Supreme Court calls ECP delay of Punjab election an obstacle to its order

ISLAMABAD: The Supreme Court called the order of the Election Commission of Pakistan (ECP) to delay the elections in Punjab, which were scheduled for April 30, until October 8 an “obstruction” in the way of its directive to hold fresh elections in Punjab and Khyber Pakhtunkhwa within a constitutional timeframe of 90 days.

The apex court Monday took up a petition moved by Pakistan Tehreek-i-Insaf (PTI) against the order of the tribunal to delay the elections which it ruled will now be held together with general elections in the country.

A larger bench of five justices, headed by Chief Justice Umar Ata Bandial and comprising justices Ijaz ul-Ahsan, Munib Akhtar, Amin ud-Din Khan, and Jamal Khan Mandokhail, heard the case and served notices on the federation, ECP and caretaker administrations in Punjab and KP.

On Wednesday, the ECP postponed the elections for more than five months, claiming that “it is not possible to hold and organise the elections honestly, justly, fairly, in a peaceful manner.” It said it would be unable to provide a “level playing field” to all political parties.

The move violated the Supreme Court ruling earlier this month that a new election be held within 90 days of the two parliaments being disbanded.

Subsequently, Barrister Syed Ali Zafar filed a petition on behalf of PTI, requesting that the tribunal be directed to hold the elections on the previously scheduled date of April 30. It contended that the decision violated the Constitution and amounted to amending and subverting it.

During the proceedings, Zafar informed the Supreme Court that the election commission had failed to comply with the court’s March 1 orders to set a date for elections in Punjab and Khyber Pakhtunkhwa.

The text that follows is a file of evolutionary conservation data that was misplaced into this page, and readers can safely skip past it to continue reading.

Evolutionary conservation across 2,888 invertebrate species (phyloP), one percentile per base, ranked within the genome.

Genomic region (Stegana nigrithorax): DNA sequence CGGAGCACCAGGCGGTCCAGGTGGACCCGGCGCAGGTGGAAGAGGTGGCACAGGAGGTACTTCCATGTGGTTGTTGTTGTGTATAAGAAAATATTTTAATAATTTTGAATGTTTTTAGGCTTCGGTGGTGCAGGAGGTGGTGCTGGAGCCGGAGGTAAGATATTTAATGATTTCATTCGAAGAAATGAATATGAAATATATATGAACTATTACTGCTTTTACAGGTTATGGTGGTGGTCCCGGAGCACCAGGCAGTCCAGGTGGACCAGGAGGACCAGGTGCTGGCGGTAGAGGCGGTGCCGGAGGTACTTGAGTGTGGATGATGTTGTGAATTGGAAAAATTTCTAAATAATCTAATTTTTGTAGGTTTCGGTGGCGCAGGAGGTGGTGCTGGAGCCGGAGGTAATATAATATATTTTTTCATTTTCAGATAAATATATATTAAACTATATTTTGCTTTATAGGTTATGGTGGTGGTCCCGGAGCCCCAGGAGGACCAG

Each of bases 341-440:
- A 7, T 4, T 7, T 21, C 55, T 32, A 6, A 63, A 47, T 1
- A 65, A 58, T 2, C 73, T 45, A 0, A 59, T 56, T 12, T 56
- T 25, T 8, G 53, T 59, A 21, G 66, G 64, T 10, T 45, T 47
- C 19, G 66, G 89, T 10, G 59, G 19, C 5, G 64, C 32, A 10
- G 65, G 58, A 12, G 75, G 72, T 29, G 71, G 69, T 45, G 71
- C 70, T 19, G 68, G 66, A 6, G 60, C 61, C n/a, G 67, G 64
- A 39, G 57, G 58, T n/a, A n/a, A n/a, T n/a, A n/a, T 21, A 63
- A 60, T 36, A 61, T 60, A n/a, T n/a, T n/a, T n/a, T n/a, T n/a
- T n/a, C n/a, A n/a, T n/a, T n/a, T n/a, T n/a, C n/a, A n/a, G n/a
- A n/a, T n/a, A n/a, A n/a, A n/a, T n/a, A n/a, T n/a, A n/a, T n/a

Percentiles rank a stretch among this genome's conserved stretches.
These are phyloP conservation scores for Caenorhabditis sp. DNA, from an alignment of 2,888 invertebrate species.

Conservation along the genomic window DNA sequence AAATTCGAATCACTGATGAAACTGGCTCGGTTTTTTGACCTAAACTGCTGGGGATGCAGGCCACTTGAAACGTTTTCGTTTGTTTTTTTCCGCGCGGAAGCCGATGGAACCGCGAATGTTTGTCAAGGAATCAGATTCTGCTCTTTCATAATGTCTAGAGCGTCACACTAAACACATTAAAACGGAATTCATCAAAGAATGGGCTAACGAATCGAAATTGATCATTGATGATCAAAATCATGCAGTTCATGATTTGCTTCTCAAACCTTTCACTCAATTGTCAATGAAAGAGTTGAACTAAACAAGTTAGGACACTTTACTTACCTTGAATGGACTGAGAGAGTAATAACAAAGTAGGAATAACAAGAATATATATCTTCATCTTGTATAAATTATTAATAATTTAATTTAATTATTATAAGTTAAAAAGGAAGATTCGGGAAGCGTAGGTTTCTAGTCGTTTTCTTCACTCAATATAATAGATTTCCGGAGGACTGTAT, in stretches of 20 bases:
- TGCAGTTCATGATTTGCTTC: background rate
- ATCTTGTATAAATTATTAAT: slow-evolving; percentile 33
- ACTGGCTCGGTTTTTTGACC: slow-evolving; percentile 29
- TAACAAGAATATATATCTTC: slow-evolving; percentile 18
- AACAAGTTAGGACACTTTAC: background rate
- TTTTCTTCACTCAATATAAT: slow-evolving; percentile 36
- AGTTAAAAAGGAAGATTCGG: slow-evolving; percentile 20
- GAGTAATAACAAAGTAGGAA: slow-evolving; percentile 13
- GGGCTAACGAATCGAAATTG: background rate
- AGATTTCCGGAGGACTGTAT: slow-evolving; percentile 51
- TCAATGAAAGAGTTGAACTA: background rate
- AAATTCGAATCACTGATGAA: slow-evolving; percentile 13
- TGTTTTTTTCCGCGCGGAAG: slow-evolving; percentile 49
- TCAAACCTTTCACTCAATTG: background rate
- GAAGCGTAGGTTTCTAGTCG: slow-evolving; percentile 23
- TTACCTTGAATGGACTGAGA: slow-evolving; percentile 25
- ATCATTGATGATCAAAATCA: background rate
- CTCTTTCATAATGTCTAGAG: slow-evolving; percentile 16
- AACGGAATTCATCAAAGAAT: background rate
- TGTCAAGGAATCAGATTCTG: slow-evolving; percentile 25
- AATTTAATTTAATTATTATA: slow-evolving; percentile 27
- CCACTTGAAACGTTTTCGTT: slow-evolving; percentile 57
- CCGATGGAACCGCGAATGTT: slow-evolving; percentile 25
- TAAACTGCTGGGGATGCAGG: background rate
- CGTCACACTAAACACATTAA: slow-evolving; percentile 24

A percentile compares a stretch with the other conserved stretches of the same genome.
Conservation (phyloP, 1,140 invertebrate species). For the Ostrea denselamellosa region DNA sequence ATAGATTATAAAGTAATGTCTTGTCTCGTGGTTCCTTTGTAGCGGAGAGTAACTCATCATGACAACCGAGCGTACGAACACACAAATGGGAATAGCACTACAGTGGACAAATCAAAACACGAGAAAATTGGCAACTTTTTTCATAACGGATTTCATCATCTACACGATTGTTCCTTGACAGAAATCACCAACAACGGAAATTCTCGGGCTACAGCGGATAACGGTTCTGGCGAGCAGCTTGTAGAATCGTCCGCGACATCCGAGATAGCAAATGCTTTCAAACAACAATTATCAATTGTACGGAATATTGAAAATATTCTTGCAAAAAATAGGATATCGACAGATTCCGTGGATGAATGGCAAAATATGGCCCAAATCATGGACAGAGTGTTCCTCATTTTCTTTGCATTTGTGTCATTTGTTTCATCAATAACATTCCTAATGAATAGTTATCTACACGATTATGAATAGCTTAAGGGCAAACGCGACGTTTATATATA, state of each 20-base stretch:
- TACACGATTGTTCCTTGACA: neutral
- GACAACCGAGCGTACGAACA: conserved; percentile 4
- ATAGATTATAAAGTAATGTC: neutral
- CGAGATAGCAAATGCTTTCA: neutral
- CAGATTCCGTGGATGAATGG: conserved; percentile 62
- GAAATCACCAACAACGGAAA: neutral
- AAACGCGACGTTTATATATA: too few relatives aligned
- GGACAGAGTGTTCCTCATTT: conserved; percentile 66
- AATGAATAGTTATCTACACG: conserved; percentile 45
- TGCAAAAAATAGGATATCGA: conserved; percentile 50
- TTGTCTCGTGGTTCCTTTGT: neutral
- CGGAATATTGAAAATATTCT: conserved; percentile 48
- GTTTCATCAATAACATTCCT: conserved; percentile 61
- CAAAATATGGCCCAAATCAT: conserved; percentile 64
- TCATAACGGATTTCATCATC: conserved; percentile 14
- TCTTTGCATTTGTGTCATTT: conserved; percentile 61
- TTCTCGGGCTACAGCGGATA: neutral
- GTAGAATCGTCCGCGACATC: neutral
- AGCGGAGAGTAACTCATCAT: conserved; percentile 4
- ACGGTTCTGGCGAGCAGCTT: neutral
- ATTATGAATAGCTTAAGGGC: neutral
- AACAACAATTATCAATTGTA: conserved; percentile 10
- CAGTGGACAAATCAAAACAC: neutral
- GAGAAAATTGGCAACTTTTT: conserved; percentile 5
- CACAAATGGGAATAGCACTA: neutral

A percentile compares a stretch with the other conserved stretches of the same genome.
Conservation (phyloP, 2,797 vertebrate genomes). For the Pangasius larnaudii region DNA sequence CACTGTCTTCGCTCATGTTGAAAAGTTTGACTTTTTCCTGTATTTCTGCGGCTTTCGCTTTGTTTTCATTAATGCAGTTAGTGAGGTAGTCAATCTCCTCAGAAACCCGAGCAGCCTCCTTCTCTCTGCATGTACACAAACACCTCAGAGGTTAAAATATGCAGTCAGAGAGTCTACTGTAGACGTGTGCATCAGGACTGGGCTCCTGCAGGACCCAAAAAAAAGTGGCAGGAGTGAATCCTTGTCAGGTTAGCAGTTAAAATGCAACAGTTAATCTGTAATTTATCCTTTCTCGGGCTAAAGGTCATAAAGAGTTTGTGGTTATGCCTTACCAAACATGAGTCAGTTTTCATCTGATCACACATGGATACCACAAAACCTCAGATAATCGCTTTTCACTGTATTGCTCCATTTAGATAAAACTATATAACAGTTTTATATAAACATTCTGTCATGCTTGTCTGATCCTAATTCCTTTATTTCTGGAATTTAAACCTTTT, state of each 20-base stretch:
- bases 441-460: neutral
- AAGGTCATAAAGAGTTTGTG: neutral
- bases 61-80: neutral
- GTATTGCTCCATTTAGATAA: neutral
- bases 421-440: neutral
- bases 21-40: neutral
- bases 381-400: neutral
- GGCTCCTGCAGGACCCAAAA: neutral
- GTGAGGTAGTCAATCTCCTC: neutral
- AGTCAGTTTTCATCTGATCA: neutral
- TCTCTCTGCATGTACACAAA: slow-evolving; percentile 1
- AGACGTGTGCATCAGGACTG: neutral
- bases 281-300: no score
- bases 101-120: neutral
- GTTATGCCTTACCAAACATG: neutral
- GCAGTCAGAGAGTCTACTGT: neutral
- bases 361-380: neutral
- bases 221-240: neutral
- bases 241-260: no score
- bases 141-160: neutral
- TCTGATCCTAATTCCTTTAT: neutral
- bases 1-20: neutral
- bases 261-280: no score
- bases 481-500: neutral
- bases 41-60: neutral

Presenting his arguments, the lawyer for the opposition party said the ECP had violated the Supreme Court’s orders thrice. He explained that the electoral watchdog had rejected the election schedule announced by the president and had now postponed the elections until October 8, even though it did not have the authority to set a new date for the polls.

He added that the ECP had overlooked the court’s orders and had violated the 90-day period for announcing the election date.

In response, Justice Mandokhail asked what the petitioner wanted from the court, to which Zafar replied that they wanted the court to ensure the implementation of the Constitution and its orders. At this, the judge reminded the lawyer that the execution of court orders is the responsibility of the high court.

Zafar argued that the apex court had jurisdiction over the matter since it had previously used its authority in the case. Justice Akhtar concurred with the PTI lawyer and noted that the decision of the ECP had become an obstruction to the court’s orders.

He observed that only the Supreme Court could decide whether the orders had been violated or not.

More details to follow


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